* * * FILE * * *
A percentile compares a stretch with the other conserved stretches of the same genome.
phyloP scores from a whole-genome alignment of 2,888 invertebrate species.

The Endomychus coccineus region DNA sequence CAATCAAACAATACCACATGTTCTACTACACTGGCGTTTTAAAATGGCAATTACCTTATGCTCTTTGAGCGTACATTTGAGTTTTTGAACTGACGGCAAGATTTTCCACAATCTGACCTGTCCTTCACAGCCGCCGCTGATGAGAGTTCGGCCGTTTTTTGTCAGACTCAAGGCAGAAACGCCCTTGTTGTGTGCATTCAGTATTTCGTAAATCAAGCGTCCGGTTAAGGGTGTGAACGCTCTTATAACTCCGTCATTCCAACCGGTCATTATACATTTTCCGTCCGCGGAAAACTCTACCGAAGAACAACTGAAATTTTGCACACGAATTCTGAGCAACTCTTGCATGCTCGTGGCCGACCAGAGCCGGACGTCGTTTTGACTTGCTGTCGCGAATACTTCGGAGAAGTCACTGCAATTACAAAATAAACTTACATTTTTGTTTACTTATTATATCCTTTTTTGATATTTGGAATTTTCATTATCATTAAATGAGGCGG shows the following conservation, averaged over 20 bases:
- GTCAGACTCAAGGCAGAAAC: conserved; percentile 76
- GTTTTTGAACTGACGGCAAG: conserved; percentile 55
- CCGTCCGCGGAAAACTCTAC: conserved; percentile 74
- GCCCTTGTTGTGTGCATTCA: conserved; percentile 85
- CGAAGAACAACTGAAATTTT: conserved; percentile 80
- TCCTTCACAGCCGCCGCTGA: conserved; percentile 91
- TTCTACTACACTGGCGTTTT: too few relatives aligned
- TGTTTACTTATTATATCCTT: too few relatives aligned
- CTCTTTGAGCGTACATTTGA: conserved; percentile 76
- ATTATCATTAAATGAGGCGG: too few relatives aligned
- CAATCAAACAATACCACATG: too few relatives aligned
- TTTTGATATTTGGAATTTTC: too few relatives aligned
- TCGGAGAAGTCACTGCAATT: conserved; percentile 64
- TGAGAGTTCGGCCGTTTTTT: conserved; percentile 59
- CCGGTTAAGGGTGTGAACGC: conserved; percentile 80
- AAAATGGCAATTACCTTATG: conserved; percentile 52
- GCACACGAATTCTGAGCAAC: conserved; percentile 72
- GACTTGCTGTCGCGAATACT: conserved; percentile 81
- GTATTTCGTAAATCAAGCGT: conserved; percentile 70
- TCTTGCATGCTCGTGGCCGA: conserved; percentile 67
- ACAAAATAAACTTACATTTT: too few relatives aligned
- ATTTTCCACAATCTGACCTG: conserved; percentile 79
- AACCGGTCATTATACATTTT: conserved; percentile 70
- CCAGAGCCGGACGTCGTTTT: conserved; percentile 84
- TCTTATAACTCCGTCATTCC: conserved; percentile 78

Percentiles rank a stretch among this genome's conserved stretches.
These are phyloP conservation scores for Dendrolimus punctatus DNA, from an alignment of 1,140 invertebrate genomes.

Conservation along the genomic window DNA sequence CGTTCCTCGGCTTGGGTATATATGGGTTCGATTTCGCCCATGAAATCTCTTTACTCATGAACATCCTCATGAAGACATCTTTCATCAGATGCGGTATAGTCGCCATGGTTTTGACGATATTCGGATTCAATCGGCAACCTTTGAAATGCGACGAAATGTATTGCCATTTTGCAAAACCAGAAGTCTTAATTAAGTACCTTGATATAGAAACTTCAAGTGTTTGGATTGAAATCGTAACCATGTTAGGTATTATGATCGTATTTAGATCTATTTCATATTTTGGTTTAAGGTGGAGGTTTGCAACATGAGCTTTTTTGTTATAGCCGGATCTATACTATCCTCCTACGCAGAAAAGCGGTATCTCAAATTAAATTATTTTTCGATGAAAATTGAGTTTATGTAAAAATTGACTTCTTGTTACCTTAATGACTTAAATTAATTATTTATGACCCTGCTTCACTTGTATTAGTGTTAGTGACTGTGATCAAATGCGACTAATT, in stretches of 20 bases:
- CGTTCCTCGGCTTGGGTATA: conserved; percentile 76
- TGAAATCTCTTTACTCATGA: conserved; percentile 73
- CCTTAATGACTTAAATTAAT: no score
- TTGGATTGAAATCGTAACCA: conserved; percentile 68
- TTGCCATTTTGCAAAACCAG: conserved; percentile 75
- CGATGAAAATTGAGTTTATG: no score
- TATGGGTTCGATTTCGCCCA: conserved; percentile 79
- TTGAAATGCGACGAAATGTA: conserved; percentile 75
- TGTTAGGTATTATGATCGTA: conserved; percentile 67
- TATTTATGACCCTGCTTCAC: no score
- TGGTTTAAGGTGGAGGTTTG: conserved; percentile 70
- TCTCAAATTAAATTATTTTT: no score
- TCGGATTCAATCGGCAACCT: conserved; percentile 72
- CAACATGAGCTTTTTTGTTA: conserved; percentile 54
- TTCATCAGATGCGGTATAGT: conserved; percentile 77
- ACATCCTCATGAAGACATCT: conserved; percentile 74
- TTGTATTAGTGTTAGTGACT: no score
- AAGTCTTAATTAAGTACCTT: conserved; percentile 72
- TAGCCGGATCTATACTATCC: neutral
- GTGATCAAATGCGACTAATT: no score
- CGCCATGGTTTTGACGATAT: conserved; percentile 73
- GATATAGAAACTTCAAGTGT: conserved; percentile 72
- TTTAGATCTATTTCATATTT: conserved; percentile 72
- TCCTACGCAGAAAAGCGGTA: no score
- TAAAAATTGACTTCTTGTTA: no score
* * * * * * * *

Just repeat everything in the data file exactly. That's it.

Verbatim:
A percentile compares a stretch with the other conserved stretches of the same genome.
phyloP scores from a whole-genome alignment of 2,888 invertebrate species.

The Endomychus coccineus region DNA sequence CAATCAAACAATACCACATGTTCTACTACACTGGCGTTTTAAAATGGCAATTACCTTATGCTCTTTGAGCGTACATTTGAGTTTTTGAACTGACGGCAAGATTTTCCACAATCTGACCTGTCCTTCACAGCCGCCGCTGATGAGAGTTCGGCCGTTTTTTGTCAGACTCAAGGCAGAAACGCCCTTGTTGTGTGCATTCAGTATTTCGTAAATCAAGCGTCCGGTTAAGGGTGTGAACGCTCTTATAACTCCGTCATTCCAACCGGTCATTATACATTTTCCGTCCGCGGAAAACTCTACCGAAGAACAACTGAAATTTTGCACACGAATTCTGAGCAACTCTTGCATGCTCGTGGCCGACCAGAGCCGGACGTCGTTTTGACTTGCTGTCGCGAATACTTCGGAGAAGTCACTGCAATTACAAAATAAACTTACATTTTTGTTTACTTATTATATCCTTTTTTGATATTTGGAATTTTCATTATCATTAAATGAGGCGG shows the following conservation, averaged over 20 bases:
- GTCAGACTCAAGGCAGAAAC: conserved; percentile 76
- GTTTTTGAACTGACGGCAAG: conserved; percentile 55
- CCGTCCGCGGAAAACTCTAC: conserved; percentile 74
- GCCCTTGTTGTGTGCATTCA: conserved; percentile 85
- CGAAGAACAACTGAAATTTT: conserved; percentile 80
- TCCTTCACAGCCGCCGCTGA: conserved; percentile 91
- TTCTACTACACTGGCGTTTT: too few relatives aligned
- TGTTTACTTATTATATCCTT: too few relatives aligned
- CTCTTTGAGCGTACATTTGA: conserved; percentile 76
- ATTATCATTAAATGAGGCGG: too few relatives aligned
- CAATCAAACAATACCACATG: too few relatives aligned
- TTTTGATATTTGGAATTTTC: too few relatives aligned
- TCGGAGAAGTCACTGCAATT: conserved; percentile 64
- TGAGAGTTCGGCCGTTTTTT: conserved; percentile 59
- CCGGTTAAGGGTGTGAACGC: conserved; percentile 80
- AAAATGGCAATTACCTTATG: conserved; percentile 52
- GCACACGAATTCTGAGCAAC: conserved; percentile 72
- GACTTGCTGTCGCGAATACT: conserved; percentile 81
- GTATTTCGTAAATCAAGCGT: conserved; percentile 70
- TCTTGCATGCTCGTGGCCGA: conserved; percentile 67
- ACAAAATAAACTTACATTTT: too few relatives aligned
- ATTTTCCACAATCTGACCTG: conserved; percentile 79
- AACCGGTCATTATACATTTT: conserved; percentile 70
- CCAGAGCCGGACGTCGTTTT: conserved; percentile 84
- TCTTATAACTCCGTCATTCC: conserved; percentile 78

Percentiles rank a stretch among this genome's conserved stretches.
These are phyloP conservation scores for Dendrolimus punctatus DNA, from an alignment of 1,140 invertebrate genomes.

Conservation along the genomic window DNA sequence CGTTCCTCGGCTTGGGTATATATGGGTTCGATTTCGCCCATGAAATCTCTTTACTCATGAACATCCTCATGAAGACATCTTTCATCAGATGCGGTATAGTCGCCATGGTTTTGACGATATTCGGATTCAATCGGCAACCTTTGAAATGCGACGAAATGTATTGCCATTTTGCAAAACCAGAAGTCTTAATTAAGTACCTTGATATAGAAACTTCAAGTGTTTGGATTGAAATCGTAACCATGTTAGGTATTATGATCGTATTTAGATCTATTTCATATTTTGGTTTAAGGTGGAGGTTTGCAACATGAGCTTTTTTGTTATAGCCGGATCTATACTATCCTCCTACGCAGAAAAGCGGTATCTCAAATTAAATTATTTTTCGATGAAAATTGAGTTTATGTAAAAATTGACTTCTTGTTACCTTAATGACTTAAATTAATTATTTATGACCCTGCTTCACTTGTATTAGTGTTAGTGACTGTGATCAAATGCGACTAATT, in stretches of 20 bases:
- CGTTCCTCGGCTTGGGTATA: conserved; percentile 76
- TGAAATCTCTTTACTCATGA: conserved; percentile 73
- CCTTAATGACTTAAATTAAT: no score
- TTGGATTGAAATCGTAACCA: conserved; percentile 68
- TTGCCATTTTGCAAAACCAG: conserved; percentile 75
- CGATGAAAATTGAGTTTATG: no score
- TATGGGTTCGATTTCGCCCA: conserved; percentile 79
- TTGAAATGCGACGAAATGTA: conserved; percentile 75
- TGTTAGGTATTATGATCGTA: conserved; percentile 67
- TATTTATGACCCTGCTTCAC: no score
- TGGTTTAAGGTGGAGGTTTG: conserved; percentile 70
- TCTCAAATTAAATTATTTTT: no score
- TCGGATTCAATCGGCAACCT: conserved; percentile 72
- CAACATGAGCTTTTTTGTTA: conserved; percentile 54
- TTCATCAGATGCGGTATAGT: conserved; percentile 77
- ACATCCTCATGAAGACATCT: conserved; percentile 74
- TTGTATTAGTGTTAGTGACT: no score
- AAGTCTTAATTAAGTACCTT: conserved; percentile 72
- TAGCCGGATCTATACTATCC: neutral
- GTGATCAAATGCGACTAATT: no score
- CGCCATGGTTTTGACGATAT: conserved; percentile 73
- GATATAGAAACTTCAAGTGT: conserved; percentile 72
- TTTAGATCTATTTCATATTT: conserved; percentile 72
- TCCTACGCAGAAAAGCGGTA: no score
- TAAAAATTGACTTCTTGTTA: no score